Extraordinary! I don't think I have come across a view so bitter and distorted before now.

For the record I am a portfolio Landlord and have NEVER bought a FTB type or property.

What I'm curious to know is if you think the same about everything. Are you concerned about food prices because other people are buying it and forcing prices up?

What about cars? Electricity? Stocks & shares?? What about clothes?

May I suggest that if you are truly struggling to buy a property, then go and learn how to do it.

Here's a really controversial view for you....

I am of the opinion that for most people in this country (I did say 'most' and not 'all'), poverty is a choice. The reason I say this is that there are countless examples of people that have made the conscious decision to do something 'about their lot' and instead of whining, they get on and change their life round. So, if you really are struggling to buy a house, get educated. Really, I mean that with good intent. Stop your moaning and take action.

As a FTB there are options open to you that are not open to Landlords so why not take advantage of them? Of are there other reasons that you would not be given a mortgage???

by Mark Alexander

18:08 PM, 27th November 2011, About 10 years ago

Perhaps that's because the balance between supply of properties and demand was better back then? If supply is restricted even further, what do you think will happen to rents then? The only way to stabilise rents and to give all students the ability to avoid having to rent low grade properties is to increase supply, not to reduce it.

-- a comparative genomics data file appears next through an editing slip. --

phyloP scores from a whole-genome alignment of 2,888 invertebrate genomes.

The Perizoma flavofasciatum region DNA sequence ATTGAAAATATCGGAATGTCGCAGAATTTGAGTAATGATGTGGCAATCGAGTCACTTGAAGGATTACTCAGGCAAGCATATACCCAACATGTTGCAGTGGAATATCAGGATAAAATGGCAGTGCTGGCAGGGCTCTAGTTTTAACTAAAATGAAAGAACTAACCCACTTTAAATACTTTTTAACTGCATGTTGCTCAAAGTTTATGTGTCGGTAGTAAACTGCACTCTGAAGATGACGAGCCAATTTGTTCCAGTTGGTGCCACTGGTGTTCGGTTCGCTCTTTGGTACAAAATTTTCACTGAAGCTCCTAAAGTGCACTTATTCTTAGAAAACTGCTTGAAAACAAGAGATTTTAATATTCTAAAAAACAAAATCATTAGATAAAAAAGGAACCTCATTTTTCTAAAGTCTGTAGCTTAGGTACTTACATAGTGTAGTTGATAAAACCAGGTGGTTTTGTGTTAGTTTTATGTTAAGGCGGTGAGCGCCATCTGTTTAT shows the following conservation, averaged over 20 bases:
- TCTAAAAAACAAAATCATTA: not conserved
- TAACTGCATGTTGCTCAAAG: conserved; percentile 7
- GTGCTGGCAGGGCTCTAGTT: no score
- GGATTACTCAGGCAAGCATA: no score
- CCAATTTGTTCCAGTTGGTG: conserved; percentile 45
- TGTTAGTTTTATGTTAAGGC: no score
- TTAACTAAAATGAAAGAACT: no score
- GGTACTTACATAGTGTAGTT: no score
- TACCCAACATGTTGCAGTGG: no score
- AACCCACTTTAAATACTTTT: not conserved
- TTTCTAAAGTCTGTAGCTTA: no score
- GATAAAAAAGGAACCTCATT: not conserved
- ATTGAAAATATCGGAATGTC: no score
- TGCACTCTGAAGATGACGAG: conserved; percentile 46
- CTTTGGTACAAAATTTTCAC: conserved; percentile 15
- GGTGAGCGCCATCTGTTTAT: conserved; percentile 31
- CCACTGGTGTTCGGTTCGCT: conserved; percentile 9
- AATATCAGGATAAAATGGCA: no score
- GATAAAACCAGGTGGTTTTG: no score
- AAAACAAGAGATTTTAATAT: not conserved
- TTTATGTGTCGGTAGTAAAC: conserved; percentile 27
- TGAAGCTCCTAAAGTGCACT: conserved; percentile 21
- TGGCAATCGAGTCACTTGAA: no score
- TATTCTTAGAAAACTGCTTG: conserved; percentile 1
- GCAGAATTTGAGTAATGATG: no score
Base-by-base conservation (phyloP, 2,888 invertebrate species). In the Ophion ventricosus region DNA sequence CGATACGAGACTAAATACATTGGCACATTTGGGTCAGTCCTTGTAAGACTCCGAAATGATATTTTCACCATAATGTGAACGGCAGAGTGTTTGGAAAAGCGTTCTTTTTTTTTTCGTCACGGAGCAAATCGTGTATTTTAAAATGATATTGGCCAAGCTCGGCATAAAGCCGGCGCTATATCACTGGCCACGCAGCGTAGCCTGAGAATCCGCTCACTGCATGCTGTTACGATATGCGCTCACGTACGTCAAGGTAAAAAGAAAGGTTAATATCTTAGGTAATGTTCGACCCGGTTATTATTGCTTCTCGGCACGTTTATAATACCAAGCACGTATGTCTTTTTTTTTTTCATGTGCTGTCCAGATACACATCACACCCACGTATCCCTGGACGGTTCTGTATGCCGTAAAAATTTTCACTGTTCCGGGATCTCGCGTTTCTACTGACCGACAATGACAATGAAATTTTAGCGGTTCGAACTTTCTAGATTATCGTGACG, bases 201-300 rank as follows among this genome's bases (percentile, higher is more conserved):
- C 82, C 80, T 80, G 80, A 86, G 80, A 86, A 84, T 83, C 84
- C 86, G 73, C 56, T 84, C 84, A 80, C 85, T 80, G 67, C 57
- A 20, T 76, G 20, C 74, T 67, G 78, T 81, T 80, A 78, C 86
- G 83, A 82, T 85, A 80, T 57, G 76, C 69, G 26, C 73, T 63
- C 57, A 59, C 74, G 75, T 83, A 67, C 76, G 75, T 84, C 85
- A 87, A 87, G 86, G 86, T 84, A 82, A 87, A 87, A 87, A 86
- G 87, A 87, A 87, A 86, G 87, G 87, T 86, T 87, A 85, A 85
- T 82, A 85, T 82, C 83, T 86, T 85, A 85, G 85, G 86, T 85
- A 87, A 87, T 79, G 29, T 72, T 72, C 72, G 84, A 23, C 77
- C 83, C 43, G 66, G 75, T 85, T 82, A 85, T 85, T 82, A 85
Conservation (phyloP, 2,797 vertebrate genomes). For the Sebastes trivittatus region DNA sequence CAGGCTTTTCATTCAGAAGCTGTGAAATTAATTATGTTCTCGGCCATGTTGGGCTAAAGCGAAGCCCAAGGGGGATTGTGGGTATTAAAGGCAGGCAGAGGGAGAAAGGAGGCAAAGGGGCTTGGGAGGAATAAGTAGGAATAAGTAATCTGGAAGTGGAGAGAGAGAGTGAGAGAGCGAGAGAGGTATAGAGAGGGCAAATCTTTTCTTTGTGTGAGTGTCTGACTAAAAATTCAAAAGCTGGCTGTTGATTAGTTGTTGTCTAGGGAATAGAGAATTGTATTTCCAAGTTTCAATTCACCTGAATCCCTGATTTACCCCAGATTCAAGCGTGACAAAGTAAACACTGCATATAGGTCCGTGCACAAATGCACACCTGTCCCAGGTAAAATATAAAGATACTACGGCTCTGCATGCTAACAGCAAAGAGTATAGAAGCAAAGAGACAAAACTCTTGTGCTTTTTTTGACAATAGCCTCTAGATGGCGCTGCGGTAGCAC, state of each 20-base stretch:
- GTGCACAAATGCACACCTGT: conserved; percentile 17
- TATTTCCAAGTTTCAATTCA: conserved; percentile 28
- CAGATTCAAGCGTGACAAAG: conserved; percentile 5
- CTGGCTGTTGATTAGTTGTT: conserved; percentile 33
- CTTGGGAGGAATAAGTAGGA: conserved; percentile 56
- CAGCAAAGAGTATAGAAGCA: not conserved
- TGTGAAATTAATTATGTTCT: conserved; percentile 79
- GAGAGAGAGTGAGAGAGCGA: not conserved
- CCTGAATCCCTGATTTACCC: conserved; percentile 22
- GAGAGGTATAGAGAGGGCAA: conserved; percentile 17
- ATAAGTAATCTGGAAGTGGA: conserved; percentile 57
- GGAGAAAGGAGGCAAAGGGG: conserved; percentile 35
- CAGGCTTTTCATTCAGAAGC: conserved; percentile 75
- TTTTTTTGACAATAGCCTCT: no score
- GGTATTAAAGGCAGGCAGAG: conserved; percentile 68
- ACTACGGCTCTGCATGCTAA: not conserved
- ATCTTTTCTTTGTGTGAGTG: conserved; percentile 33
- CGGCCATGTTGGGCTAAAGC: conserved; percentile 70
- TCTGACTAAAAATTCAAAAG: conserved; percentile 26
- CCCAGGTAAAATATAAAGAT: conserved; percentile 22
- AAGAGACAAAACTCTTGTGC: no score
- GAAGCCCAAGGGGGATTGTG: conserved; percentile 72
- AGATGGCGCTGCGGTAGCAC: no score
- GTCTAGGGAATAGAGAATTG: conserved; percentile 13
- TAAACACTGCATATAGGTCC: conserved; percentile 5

by Mary Latham

18:17 PM, 27th November 2011, About 10 years ago

I let to students in those pre BtL days and I am pleased that you had a good experience renting but I have to say that the changes in attitude and rising costs of rents has more to do with the increase in costs for landlords than it has to do with how they borrow their money. Student properties are now HMO's and many are subject to licensing, the licence fee alone is £800 per property in Birmingham and more elsewhere. Then there are the costs of interlinked smoke alarms, fire doors etc. Student these days expect very high standards and they want double bedrooms ensuite, internet, plasma TV's, top of the range kitchens and bathrooms etc. The students properties that comand high rents in my area are 4 star hotel standard. There are some more modest student homes and these are let at a more modest rent but they are much harder to let. The University of Birmingham will not allow a landlords who is not MLAS accredited to advertise and the students guild tell their students not to let from a non accredited landlord. This means that there is a robust complaints procedure and landlords must treat their tenants with respect. In the first five years of the scheme thousands of properties have been let by accredited landlords and just over 30 complaints have been investigated. Some landlords have lost their accreditation following a serious complaint.